November 19, 2009
From: Martin H. Sokol
I have been making Thanksgiving turkey for over 10 years. Many cooks pour water into the turkey roasting pan for their gravy. However, if the cook uses well prepared turkey stock in place of water, the gravy reaches a level of taste that your guests will remember with smiles.
Here is my recipe for Turkey gravy.
Prepare turkey stock as follows
INGREDIENTS FOR TURKEY STOCK
Turkey Necks,(approx. 18 necks), fresh Rosemary, fresh Thyme, fresh Sage, fresh Tarragon
Have turkey necks chopped in pieces to make it easier to put into a pot
Chop Rosemary (removing wooden stems) until pieces are very small
Chop Thyme, Sage, Tarragon same way
Put everything in a stock pot, add extra virgin olive oil
Add water but not too much otherwise it will spill over
Cook at low boil for twelve (12) hours. No less.
After 12 hours remove all solid ingredients with strainer and put into plastic container. This is the stock
Place in refrigerator.
By next morning turkey stock will be like Jell-O. There will be a layer of fat on top. Leave it. Do not remove
PREPARING TURKEY GRAVY
When you are ready to cook the turkey add to roasting pan, 1 soup carrot, a celery stalk, 2 chopped onions, mushrooms and ALL of the turkey stock.
As the turkey cooks, natural turkey juices will be absorbed into the original turkey stock. When turkey is finished cooking, remove all solid material by pouring through a strainer into a plastic container. Separate all fat from gravy using a gravy fat separator (you must purchase this from a catalogue or store) and remove all fat. You now have 100% protein gravy, no fat. If you refrigerate this gravy it becomes a hard jell. That’s because the solid material has been transferred to what is known in chemistry as a colloidal suspension.
If you want to thicken the gravy add either flower or corn starch. This gravy is the most delicious you have ever tasted. If added to bread and other ingredients and baked in an oven, you have the base of both a healthy and delectable turkey stuffing. Naturally, there are other tastes one can add such as pepper, garlic, peppers, etc.
Enjoy your Thanksgiving.
November 17, 2009
Italian Vegetables from Sonia Movsas
1 medium eggplant ,sliced and salted. Let juices drain. Rinse and pat dry. The eggplant must be salted for at least half-an-hour.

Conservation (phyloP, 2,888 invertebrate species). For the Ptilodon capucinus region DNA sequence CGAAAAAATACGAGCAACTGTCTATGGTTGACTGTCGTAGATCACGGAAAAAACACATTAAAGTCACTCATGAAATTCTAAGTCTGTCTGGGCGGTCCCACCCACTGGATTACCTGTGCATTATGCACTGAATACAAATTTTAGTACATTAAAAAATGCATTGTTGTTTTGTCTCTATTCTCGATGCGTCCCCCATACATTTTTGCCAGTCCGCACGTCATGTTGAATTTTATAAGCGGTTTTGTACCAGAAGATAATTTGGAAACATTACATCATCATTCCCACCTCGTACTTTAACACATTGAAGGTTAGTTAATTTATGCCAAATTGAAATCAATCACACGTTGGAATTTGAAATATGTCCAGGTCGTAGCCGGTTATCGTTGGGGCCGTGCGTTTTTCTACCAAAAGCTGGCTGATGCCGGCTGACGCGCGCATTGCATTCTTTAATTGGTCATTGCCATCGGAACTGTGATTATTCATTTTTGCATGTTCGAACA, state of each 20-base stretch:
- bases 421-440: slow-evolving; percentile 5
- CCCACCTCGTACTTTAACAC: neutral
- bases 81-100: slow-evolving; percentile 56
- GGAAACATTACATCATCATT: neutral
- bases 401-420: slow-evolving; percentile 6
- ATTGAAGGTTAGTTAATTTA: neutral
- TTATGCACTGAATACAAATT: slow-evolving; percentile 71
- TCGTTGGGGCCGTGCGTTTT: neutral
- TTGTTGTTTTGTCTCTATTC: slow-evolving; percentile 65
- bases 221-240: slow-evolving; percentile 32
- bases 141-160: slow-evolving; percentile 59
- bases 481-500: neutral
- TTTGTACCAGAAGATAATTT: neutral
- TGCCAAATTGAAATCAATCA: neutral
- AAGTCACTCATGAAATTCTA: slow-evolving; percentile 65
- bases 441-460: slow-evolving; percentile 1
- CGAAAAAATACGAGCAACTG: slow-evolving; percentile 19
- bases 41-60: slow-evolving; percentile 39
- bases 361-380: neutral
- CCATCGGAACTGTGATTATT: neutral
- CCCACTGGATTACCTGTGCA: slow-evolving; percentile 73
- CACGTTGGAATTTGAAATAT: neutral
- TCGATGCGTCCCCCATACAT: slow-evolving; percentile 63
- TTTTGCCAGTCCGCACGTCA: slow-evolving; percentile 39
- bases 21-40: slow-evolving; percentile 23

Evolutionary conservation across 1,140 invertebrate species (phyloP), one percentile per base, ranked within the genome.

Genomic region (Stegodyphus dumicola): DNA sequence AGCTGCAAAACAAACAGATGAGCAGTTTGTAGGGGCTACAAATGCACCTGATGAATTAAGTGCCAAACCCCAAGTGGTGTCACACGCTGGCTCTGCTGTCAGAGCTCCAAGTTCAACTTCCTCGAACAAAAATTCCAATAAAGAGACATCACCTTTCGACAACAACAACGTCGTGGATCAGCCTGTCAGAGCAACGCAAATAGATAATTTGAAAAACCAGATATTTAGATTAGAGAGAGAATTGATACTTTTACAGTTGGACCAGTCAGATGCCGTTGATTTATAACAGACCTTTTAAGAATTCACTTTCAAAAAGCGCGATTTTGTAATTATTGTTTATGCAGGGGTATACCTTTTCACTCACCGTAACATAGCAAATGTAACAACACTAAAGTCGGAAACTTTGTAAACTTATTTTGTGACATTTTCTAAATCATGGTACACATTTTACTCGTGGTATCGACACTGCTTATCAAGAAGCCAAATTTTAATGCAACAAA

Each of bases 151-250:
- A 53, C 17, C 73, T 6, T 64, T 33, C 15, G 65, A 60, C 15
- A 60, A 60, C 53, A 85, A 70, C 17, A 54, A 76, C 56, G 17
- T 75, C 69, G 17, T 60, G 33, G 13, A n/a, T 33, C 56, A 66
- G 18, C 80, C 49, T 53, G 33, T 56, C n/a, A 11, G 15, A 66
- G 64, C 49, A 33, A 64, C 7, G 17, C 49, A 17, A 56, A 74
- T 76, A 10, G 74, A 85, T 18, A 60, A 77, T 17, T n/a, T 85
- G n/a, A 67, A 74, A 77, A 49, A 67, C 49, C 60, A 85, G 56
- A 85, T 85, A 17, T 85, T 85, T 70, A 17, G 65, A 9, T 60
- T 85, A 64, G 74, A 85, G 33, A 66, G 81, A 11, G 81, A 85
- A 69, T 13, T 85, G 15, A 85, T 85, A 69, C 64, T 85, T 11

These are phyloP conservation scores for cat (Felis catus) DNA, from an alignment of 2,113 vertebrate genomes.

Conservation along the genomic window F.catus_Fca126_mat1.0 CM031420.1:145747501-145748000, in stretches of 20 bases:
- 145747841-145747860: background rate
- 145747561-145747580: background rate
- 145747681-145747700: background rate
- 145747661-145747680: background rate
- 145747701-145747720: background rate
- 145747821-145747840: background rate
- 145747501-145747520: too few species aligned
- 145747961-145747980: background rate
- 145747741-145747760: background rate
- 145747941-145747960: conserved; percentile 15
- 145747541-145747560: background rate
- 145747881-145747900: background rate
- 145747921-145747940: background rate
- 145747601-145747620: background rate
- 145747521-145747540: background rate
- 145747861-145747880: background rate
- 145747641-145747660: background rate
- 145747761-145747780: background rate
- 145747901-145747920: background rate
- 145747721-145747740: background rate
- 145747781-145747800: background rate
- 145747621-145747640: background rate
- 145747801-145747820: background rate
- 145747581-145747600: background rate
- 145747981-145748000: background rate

Coat a 9×13 baking pan with oil. Layer in the following order.
3 -4 medium potatoes,thinly sliced(I use food processor to get thin slices)
Sprinkle with salt and pepper
1 large onion thinly sliced (again in processor)
sprinkle with salt and pepper
1 large green pepper sliced
Pat the slices of eggplant dry with paper towel and layer over green pepper
sprinkle with salt and pepper
slice enough tomatoes to make a layer over eggplant (about 2 -3)
sliced olives and scatter over tomatoes (i use black olives)
salt and pepper
drizzle one quarter cup olive oil over casserole
cover loosely with foil and bake in 425 degree oven for 25 minutes
turn down oven to 350 degrees for 45 minutes or until oil is absorbed and vegetables are soft(i turn off the oven and leave the dish in for awhile)
This is delicious HOT, or ROOM TEMPERATURE or even COLD.
slice into squares.
My wonderful daughter-in-law gave me this recipe when I was visiting in Israel.
February 2, 2009
by Annie Mendelson
I discovered a potato kugel recipe on the Manischewitz box the first year we were married, and this recipe has been a major staple for when my kids want potato kugel. No potato peeling necessary!
1 – six–eight ounce box of Potato Pancake Mix
2 eggs (I use 3 whites)
2 cups water
¼ cup vegetable oil
¼ cup Matzah meal (or bread crumbs from old challah or bread)
Beat eggs until blended. Add water and vegetable oil; mix well. Stir in Matzah meal and potato pancake mix. Allow batter to thicken for at least 3 minutes. Spread in a well greased pan (circular layer cake pan). Bake in pre-heated oven at 450°F for 1 hour or until as brown as desired.
Variation: chop up vegetables and blend in moistened mix before baking.
Serves 6-8 depending on serving size.
February 2, 2009
Here is another recipes from my mother, Ruth Kloogman, who was a member of the Great Neck Synagogue from its founding in the 1950s through the remainder of her life. She was Brooklyn-born, but made these two dishes for my father, Raoul Kloogman, who was born in Vienna, Austria. He was also a member of the Synagogue from its earliest years.
Judy Kloogman Weinstein
1 cup flour
2 Tbls. sugar
1 cup milk
3 Tbls. butter
3 eggs, separated
pinch of salt
Preheat oven to 375 degrees. Sift the flour. Using an electric mixer, add the milk to the flour. Then add the sugar, the three egg yolks, and a pinch of salt. Beat the egg whites until stiff. Fold the egg whites into the mixture. Melt the butter in a casserole, and swirl it around so that the bottom and sides are coated with the butter.
Pour mixture into casserole. Bake for 10 minutes or until it is brown. Turn kaisershmarn over (it doesn’t matter if it breaks) and brown the other side. Remove from casserole, tear it into pieces and serve hot. This is a dairy recipe.